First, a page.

Mark Huber is a private pilot with experience in more than 50 aircraft types.
Who Owns These Huge Aircraft?
The list of private Boeing 767 wide-bodied twinjet owners is short but distinguished. It includes Google founders Larry Page and Sergey Brin, several unidentified members of Middle Eastern royalty and Russian oligarch Roman Abramovich. The latter’s airplane, dubbed “the bandit,” features distinctive black masks painted around the exterior cockpit windows, plus gold fixtures and an antimissile defense system. Abramovich, who owns England’s Chelsea Football Club, often parks the jet at Harrod’s FBO at London Stansted during football season.
The most famous and controversial private Boeing 767 was completed in 2001 for China’s president by a U.S. company in San Antonio. The Chinese government claimed it found 27 listening devices embedded in the luxury interior; so the airplane was debugged, denuded of its VIP amenities and pressed into service with the national airline, Air China. It was never conclusively determined whether the jet had really been bugged and, if so, where and by whom. But following the incident, the owners of the Texas completion company built a hangar with state-of-the-art security to cater to the super-paranoia of the super-rich.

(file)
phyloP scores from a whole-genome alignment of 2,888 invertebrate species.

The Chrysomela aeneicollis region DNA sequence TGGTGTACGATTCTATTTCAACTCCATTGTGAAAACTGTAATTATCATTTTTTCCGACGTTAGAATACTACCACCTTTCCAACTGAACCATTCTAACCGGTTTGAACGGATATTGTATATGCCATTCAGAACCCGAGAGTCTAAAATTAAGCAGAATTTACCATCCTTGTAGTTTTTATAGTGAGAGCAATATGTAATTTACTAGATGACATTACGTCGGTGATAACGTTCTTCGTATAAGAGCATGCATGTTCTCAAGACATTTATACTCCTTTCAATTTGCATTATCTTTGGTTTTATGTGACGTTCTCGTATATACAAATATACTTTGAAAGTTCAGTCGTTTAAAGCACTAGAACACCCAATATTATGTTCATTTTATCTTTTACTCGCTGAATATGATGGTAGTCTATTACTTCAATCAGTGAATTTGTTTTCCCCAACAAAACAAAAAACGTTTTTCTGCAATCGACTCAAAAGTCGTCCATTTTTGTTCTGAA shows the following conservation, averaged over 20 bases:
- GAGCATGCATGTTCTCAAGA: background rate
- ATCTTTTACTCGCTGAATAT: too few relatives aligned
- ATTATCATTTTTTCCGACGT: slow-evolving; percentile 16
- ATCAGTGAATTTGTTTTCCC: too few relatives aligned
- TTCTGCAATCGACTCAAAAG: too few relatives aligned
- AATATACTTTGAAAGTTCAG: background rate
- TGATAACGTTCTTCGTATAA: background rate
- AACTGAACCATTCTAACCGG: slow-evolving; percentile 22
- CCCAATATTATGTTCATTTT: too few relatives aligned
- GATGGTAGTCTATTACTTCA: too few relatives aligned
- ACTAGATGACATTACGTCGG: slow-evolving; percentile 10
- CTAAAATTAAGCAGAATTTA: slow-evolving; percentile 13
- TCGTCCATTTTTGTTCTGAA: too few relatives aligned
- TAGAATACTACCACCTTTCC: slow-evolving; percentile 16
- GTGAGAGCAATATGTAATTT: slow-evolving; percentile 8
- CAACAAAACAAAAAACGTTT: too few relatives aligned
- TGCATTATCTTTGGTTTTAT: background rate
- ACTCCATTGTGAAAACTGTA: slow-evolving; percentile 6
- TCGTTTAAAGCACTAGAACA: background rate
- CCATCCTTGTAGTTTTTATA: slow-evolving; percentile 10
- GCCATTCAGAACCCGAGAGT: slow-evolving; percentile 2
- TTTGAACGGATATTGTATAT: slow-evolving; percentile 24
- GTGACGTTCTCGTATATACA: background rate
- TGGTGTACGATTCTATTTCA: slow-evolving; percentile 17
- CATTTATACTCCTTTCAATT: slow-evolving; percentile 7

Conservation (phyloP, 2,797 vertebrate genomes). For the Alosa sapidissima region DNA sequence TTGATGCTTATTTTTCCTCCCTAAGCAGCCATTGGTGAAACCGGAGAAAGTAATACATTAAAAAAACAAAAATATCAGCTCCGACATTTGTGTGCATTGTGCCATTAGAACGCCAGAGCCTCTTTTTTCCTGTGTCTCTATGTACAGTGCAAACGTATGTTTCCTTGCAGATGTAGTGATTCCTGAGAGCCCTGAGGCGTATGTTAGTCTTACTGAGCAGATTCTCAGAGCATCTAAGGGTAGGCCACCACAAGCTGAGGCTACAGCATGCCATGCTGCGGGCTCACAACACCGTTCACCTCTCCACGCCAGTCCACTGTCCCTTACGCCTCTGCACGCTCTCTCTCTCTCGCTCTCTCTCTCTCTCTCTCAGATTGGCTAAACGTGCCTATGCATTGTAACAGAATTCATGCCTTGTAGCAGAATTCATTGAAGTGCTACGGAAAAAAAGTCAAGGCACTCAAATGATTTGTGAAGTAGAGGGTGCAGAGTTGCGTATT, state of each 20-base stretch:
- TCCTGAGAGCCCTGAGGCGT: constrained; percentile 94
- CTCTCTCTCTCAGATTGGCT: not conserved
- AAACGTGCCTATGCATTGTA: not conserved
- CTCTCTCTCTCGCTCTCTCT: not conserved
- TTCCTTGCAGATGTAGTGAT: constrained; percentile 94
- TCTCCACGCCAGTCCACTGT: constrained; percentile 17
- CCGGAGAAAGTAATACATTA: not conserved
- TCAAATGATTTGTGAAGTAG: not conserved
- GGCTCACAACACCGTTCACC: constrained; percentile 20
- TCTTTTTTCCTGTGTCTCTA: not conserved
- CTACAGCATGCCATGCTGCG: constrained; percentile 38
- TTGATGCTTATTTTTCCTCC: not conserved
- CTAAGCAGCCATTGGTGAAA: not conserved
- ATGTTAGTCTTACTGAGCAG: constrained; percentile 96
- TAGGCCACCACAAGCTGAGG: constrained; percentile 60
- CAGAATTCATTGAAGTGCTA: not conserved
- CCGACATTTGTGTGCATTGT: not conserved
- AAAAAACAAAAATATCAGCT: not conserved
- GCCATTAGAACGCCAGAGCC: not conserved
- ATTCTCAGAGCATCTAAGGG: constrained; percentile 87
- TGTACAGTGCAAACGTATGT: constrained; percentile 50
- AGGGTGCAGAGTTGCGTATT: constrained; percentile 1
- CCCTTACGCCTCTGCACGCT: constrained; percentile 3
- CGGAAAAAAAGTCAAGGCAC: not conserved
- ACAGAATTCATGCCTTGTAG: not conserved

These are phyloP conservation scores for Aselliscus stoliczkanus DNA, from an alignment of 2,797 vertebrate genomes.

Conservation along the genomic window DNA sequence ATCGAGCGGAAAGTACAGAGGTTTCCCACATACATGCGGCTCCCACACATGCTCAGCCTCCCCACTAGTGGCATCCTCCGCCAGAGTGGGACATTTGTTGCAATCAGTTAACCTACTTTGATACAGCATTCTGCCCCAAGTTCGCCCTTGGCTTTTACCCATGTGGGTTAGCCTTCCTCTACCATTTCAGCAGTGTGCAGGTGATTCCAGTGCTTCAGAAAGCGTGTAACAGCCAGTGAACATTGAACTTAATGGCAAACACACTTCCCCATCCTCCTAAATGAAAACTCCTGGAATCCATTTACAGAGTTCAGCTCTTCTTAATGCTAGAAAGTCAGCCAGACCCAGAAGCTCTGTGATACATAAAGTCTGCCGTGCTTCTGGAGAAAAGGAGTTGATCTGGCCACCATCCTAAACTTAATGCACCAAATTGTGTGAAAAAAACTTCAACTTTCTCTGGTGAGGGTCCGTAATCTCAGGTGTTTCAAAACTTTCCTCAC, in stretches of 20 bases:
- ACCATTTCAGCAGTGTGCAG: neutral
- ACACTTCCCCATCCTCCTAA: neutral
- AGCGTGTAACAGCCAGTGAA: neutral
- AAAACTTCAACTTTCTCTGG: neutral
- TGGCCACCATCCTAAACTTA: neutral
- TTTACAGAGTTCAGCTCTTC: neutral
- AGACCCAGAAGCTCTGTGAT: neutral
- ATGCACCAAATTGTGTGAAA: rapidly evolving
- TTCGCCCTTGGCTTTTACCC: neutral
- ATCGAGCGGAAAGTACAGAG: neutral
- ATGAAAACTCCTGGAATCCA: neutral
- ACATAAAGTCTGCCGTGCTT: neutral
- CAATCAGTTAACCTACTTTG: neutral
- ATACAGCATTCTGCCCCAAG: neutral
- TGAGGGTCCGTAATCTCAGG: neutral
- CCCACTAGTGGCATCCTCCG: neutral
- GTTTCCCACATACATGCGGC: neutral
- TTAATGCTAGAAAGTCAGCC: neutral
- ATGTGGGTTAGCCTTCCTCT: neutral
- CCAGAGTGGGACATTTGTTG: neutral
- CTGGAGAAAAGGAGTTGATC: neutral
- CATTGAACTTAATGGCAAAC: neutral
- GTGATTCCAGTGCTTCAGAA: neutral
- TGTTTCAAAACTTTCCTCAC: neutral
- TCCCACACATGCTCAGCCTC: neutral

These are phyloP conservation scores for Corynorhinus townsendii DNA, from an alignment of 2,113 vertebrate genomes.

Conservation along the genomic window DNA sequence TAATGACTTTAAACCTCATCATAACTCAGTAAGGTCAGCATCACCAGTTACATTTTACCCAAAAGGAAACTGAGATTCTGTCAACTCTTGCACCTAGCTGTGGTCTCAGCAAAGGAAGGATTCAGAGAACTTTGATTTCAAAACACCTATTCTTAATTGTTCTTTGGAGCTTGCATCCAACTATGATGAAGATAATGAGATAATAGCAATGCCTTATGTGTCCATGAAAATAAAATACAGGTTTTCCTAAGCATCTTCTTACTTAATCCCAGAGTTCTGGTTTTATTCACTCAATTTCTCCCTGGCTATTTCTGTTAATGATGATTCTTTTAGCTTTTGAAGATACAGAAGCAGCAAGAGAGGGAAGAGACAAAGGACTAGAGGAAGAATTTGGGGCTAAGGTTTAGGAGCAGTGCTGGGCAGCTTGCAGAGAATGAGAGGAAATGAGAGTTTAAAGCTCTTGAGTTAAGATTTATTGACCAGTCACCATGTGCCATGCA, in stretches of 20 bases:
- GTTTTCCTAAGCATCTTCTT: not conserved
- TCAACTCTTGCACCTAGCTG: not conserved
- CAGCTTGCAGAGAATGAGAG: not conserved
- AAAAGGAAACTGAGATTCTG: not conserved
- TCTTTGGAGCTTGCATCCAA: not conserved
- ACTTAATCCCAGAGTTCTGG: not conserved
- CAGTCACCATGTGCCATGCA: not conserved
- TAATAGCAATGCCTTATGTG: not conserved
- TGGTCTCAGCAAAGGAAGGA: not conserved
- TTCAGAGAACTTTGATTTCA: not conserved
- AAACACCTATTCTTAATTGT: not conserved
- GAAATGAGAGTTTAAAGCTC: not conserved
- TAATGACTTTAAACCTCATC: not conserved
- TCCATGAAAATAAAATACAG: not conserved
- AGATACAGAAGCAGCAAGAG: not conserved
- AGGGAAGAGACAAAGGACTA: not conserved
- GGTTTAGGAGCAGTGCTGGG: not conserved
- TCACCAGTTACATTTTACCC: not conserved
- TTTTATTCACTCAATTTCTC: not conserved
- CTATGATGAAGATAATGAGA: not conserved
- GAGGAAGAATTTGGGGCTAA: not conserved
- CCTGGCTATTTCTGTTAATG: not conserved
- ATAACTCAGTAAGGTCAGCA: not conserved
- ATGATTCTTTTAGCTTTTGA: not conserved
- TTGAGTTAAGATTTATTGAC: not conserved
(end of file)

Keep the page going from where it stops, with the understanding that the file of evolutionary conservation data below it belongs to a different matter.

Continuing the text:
Altogether, Boeing claims to have delivered eight 767s for VIP use; but the actual number in service is likely higher as some are remodeled airliners. That was the case with “Google One,” which Page and Brin picked up for just $15 million. They then spent additional millions to revamp the interior to include two large staterooms, a first-class compartment and a large dining area.
Even more luxurious was the 767-200 I visited while its “royal” interior was being installed in Illinois in 2001. The former airliner was fitted with a “throne room” for the principal and his many wives, over-the-top veneers and smatterings of precious metals throughout. A decade later, that airplane was for sale for a mere fraction of its former value—just $33 million. “I don’t think you would find anything in the public sector with an interior at this level,” its former operator told me.
Ya think? —M.T.